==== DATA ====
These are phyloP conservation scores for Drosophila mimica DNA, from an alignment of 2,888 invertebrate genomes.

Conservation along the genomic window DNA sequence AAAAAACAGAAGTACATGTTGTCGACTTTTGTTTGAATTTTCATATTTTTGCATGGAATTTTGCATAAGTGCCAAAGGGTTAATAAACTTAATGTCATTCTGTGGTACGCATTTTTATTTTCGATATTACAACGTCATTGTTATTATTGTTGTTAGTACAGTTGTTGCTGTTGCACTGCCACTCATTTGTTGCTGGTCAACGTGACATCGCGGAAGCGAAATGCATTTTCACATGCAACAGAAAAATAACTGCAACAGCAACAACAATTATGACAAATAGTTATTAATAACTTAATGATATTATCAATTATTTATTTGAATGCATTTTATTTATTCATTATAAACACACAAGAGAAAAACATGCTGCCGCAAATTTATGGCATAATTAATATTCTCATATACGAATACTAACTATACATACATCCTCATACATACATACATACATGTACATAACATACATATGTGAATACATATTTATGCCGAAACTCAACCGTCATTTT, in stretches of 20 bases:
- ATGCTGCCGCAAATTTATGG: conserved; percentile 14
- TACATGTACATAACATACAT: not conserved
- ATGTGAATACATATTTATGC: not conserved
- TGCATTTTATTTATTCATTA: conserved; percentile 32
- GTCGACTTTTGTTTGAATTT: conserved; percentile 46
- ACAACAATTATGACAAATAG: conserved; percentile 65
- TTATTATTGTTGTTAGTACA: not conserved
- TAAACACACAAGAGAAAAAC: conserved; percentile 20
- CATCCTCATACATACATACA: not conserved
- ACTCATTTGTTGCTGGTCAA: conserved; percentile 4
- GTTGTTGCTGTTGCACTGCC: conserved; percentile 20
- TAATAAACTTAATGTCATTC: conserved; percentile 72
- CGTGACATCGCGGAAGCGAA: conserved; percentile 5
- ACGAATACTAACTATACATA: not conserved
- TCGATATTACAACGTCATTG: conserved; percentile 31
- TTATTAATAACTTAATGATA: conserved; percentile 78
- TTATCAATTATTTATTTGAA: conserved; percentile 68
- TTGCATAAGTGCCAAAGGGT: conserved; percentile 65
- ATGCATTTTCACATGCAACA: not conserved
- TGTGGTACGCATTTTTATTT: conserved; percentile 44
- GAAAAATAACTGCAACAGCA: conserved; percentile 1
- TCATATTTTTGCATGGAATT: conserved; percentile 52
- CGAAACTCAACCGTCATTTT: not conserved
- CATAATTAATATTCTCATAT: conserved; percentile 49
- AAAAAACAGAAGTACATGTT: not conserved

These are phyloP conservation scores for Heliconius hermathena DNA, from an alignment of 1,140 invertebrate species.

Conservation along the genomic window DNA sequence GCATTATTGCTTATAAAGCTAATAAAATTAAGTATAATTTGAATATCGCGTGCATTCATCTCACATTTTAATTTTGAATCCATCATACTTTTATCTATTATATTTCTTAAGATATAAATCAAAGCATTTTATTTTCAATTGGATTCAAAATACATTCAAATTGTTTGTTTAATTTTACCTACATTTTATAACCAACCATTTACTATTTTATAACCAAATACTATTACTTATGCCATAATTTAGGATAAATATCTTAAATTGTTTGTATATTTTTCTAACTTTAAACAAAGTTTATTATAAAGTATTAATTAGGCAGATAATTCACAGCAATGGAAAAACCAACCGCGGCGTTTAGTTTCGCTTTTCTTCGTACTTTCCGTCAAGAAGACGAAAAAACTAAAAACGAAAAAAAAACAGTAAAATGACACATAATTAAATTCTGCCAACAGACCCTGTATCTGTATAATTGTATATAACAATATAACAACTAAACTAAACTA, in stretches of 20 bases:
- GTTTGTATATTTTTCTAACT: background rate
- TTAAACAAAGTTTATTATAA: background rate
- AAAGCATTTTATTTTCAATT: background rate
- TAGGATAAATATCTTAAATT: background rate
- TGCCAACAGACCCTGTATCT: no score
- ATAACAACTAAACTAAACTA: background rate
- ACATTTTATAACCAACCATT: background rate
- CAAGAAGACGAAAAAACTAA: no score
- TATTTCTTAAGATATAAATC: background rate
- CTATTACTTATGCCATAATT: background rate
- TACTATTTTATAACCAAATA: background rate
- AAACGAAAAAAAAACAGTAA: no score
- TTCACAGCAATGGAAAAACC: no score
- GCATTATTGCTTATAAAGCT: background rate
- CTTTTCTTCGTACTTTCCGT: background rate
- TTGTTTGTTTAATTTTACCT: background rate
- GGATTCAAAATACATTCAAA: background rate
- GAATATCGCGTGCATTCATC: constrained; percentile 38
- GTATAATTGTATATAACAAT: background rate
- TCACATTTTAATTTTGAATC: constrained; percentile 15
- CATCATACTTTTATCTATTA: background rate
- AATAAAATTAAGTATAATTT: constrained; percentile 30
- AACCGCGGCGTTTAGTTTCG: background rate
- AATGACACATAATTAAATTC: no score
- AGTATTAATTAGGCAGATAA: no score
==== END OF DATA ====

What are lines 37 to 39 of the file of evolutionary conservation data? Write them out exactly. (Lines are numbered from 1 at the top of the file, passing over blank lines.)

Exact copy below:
- CAAGAAGACGAAAAAACTAA: no score
- TATTTCTTAAGATATAAATC: background rate
- CTATTACTTATGCCATAATT: background rate